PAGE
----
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  • Writer's picturedeborahreinhardt

Forty Clove Garlic Chicken

Classic fricassee popularized after World War II still holds up as one of the most delicious ways to prepare poultry.

roasted chicken with garlic on white plate
Forty Clove Garlic Chicken can be made in a slow cooker (shown here) or roasted in an oven.

You know, sometimes the best-laid plans...well, here’s what happened recently in the kitchen.

While preparing a whole chicken to roast with aforementioned garlic cloves, during the oven’s preheating, I heard a POP and saw a flame. Quickly turning off the oven, I kept the door closed and the flame quickly died while the oven began its cool down. But I’d just finished trussing the chicken and now had no oven in which to cook it.

Although I confirmed it was safe to still use the cook top of my ancient electric stove, I wasn’t totally comfortable with that being on for a couple of hours. So, I pulled out my slow cooker and found this recipe online from

Peeled garlic
This is half of the amount of peeled garlic required for the Betty Crocker recipe! Needless to say, I squeezed a lot of lemon juice on my hands to neutralize the smell.

Facing the beautiful, trussed chicken, I now was tasked with breaking it down (ugh) and removing the skin. Next was peeling the garlic. Actually, that took longer than breaking down the chicken. I had to omit the cognac because I didn’t have any on hand.

What this recipe has in its corner is convenience. Few things say comfort food like a good chicken dish, and smelling the chicken and garlic coming together in the slow cooker was frankly intoxicating. It perfumed the entire house. This would be a great weekday meal, a set-and-forget dish that works while you’re busy with errands or work around the house. Because the cooking time is four hours, I wouldn’t leave it on while away for the entire day; the chicken will fall apart and the garlic will disintegrate.

Traditional 40 Clove Garlic Chicken is really a traditional French fricassee that was popularized in the post World War II era by legendary cookbook authors like Richard Olney and James Beard. The chicken, usually cut into various parts, simmers in a heady sauce made with stock, wine, and of course, garlic. When it’s ready to eat, the dish is served with grilled French bread that’s perfect for dipping in that sauce. The garlic is cooked in its skins, squeezed, and spread on the bread.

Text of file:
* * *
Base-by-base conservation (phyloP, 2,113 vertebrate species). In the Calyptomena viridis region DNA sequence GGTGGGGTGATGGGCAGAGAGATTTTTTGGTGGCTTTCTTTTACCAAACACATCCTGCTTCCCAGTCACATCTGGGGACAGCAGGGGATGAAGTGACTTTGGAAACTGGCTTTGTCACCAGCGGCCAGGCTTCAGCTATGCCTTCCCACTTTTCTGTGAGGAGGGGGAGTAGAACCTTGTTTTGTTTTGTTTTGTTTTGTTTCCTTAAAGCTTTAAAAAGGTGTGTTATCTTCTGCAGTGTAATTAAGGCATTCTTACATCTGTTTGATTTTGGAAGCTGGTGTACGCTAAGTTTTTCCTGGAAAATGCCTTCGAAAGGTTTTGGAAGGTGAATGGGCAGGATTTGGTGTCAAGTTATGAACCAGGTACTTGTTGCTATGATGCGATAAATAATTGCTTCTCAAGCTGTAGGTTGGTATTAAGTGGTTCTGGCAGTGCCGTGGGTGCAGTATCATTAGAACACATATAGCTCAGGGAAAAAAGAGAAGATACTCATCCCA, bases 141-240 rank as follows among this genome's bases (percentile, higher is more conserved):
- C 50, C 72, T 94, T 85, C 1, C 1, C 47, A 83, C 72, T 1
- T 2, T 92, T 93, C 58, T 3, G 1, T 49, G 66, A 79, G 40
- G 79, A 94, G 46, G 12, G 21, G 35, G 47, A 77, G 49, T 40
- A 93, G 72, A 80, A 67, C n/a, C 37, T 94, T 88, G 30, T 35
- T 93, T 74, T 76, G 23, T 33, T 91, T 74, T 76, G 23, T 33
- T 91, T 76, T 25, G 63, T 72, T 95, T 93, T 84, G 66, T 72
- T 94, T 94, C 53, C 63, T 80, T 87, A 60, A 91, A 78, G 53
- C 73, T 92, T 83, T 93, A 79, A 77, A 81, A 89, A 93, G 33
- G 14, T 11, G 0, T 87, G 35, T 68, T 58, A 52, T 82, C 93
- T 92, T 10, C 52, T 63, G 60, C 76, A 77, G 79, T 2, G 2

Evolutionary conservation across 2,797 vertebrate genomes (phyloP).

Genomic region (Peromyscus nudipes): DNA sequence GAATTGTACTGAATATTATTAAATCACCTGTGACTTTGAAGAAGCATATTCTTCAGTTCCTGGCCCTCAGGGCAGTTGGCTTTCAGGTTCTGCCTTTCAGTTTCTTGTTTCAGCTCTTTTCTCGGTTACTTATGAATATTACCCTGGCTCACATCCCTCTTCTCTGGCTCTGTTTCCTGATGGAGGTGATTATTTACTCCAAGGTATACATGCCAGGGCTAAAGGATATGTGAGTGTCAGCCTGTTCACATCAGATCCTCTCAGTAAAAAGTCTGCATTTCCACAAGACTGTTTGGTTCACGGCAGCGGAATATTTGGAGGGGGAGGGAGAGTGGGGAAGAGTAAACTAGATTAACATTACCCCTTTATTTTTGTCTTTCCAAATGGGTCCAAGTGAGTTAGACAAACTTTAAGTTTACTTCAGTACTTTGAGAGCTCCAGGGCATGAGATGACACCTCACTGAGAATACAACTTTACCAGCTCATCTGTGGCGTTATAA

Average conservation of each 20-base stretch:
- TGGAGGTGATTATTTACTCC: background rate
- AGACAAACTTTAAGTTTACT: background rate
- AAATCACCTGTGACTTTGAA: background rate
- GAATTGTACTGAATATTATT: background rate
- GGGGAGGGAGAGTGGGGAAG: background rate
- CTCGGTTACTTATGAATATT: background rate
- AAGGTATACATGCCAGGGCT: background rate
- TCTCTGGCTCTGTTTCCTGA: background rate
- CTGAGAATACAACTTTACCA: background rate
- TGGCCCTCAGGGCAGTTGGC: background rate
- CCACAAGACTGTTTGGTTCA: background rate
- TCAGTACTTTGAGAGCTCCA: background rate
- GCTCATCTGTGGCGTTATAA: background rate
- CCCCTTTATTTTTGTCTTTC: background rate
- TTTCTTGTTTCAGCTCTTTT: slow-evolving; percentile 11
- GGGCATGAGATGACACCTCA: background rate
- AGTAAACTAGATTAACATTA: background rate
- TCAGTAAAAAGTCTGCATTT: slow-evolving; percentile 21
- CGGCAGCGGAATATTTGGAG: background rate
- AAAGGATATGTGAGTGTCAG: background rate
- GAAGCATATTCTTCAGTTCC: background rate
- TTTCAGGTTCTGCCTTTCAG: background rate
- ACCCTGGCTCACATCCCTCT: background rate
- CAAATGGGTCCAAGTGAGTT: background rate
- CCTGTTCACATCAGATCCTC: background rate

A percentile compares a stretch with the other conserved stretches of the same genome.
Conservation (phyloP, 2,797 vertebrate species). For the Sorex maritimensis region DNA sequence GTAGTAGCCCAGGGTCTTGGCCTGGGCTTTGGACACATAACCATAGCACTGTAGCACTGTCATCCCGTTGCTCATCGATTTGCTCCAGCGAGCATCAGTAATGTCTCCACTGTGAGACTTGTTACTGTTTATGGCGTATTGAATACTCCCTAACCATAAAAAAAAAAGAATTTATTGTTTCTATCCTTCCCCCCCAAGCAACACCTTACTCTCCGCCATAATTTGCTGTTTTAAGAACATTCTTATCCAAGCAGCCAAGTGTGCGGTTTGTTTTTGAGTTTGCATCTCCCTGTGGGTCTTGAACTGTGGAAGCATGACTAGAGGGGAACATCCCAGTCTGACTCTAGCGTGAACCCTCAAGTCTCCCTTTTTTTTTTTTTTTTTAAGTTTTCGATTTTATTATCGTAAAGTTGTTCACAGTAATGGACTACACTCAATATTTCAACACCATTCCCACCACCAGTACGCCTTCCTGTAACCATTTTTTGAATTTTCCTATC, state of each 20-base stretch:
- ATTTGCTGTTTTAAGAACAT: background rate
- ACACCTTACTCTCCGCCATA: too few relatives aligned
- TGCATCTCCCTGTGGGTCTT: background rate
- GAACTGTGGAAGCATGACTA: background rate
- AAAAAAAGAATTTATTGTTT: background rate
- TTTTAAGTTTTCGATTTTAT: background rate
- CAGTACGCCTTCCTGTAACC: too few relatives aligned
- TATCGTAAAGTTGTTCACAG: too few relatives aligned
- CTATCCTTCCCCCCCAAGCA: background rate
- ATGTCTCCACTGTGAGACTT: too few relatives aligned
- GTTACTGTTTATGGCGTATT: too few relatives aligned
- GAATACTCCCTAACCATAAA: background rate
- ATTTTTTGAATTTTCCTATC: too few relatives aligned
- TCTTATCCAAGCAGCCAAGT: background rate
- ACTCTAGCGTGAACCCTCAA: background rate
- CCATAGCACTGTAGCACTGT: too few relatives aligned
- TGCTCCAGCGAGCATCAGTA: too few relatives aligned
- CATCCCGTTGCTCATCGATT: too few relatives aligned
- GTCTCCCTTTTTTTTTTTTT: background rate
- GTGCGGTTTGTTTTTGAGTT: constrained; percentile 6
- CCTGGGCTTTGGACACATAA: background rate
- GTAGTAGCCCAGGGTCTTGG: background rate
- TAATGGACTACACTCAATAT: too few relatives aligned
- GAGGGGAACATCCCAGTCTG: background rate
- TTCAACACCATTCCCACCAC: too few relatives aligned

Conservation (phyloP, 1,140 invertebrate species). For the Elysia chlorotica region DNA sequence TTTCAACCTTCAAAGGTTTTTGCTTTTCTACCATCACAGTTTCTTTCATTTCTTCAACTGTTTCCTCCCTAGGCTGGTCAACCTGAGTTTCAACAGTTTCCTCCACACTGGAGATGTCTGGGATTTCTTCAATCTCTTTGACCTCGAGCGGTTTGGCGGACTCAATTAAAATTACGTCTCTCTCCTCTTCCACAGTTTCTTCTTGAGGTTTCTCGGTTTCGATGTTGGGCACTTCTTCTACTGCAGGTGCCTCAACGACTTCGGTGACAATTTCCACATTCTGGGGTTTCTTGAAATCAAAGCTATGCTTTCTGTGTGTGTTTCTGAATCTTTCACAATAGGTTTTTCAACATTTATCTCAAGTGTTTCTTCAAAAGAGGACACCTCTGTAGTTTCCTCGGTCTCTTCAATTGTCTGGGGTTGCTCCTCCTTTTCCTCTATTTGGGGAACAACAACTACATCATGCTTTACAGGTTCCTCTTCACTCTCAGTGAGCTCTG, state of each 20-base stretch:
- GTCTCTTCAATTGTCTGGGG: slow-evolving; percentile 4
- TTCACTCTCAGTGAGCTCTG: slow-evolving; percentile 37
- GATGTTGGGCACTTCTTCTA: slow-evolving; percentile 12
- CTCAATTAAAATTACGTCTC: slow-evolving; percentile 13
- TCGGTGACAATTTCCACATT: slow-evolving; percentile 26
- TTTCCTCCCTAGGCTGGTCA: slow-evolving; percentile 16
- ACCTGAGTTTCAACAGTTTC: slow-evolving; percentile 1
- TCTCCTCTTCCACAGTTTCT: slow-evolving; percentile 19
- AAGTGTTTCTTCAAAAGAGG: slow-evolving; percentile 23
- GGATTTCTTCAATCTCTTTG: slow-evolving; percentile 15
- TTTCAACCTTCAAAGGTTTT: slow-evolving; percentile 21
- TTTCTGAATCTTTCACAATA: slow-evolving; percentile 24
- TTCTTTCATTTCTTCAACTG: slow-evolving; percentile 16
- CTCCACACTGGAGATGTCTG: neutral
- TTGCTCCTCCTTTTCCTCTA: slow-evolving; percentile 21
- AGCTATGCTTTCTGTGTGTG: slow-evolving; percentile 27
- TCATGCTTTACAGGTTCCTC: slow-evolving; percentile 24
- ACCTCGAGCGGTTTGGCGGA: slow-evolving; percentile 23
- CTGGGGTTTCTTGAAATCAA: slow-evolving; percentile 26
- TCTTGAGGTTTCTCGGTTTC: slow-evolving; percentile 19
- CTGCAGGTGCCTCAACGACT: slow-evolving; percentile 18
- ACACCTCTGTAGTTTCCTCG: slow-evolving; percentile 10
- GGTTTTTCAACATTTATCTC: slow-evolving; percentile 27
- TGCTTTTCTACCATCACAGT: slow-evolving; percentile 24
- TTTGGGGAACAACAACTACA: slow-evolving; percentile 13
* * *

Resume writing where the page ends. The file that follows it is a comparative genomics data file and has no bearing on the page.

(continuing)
A fricassee involves first browning the chicken in butter in a skillet before popping it into the oven (or in this case, the slow cooker).

I’ve made the dish traditionally and now in the slow cooker, but I prefer the traditional fricassee. Here's why.

Traditional (oven):

  1. Uses drumsticks and thighs which have more flavor and hold up better to longer cooking periods.

  2. Doesn’t require peeling garlic, keeping the cloves more intact.

  3. Requires flouring the chicken before placing in roasting pan. For crispier chicken, leave the casserole uncovered while in the oven; just remember to baste it once or twice. I think this helps to thicken the sauce a bit.

The sauce never thickened in the slow cooker. I know it’s not supposed to have a gravy consistency, but I would have liked a bit more body. The recipe’s directions included boiling the sauce on the stove top for two minutes until it reduced, but that didn’t turn out for me. And I noted the garlic and the chicken breasts cooked almost to nothing, but the dark meat held up nicely.

chicken in a slow cooker
The chicken and garlic are in the slow cooker, ready to cook for four hours.

Still, slow cooker version is more than adequate and produced good flavors; I’ll just have to reduce the sauce before reheating the chicken for supper, an extra step, but worth it. I hope you give this recipe a try; if you decide to bake it instead of using your slow cooker, 375 degrees for 90 minutes in a covered casserole (or foil-covered oven-safe skillet) will do the trick. If you want a crispier chicken, roast uncovered.

If you’d like to try the traditional fricassee, this basically is James Beard's recipe

(published in the New York Times) but we floured the chicken first and roasted uncovered at 400 degrees.

Traditional 40 Clove Garlic Chicken

(Chicken Provencal)

8 servings/cooking time 1 hour 40 minutes


4 ribs of celery, cut into long strips

2 medium onions, coarsely chopped

6 sprigs parsley

1 tablespoon chopped fresh tarragon

⅔ cup vegetable oil

16 chicken legs, any mix of drumsticks and thighs

½ cup dry vermouth

2½ teaspoons salt

½ teaspoon freshly ground black pepper

¾ cup all-purpose flour

Directions:1. Preheat oven to 400 degrees.

Cover bottom of a 6-quart casserole with the celery and onions and add parsley and tarragon.

Season chicken with salt and pepper. Place flour in a shallow pan and lightly dredge chicken in it, shaking off any excess. Add chicken to the casserole, placing on top of the onions, celery, and herbs. Tuck garlic around the chicken. Pour vermouth (or white wine) on top of chicken.

Roast, uncovered, in oven for 30 minutes, then baste with pan juice. Continue roasting for another 25 to 30 minutes until chicken is crisp and meat is cooked through.

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Apr 20, 2021

A little story here - as a young bride, I came across this recipe and made it. UNFORTUNATELY, I thought cloves were heads! I should have realized something was amiss when I checked out at the grocery and saw the clerk's quizzical look! It was quite awhile before I could eat anything with garlic again.

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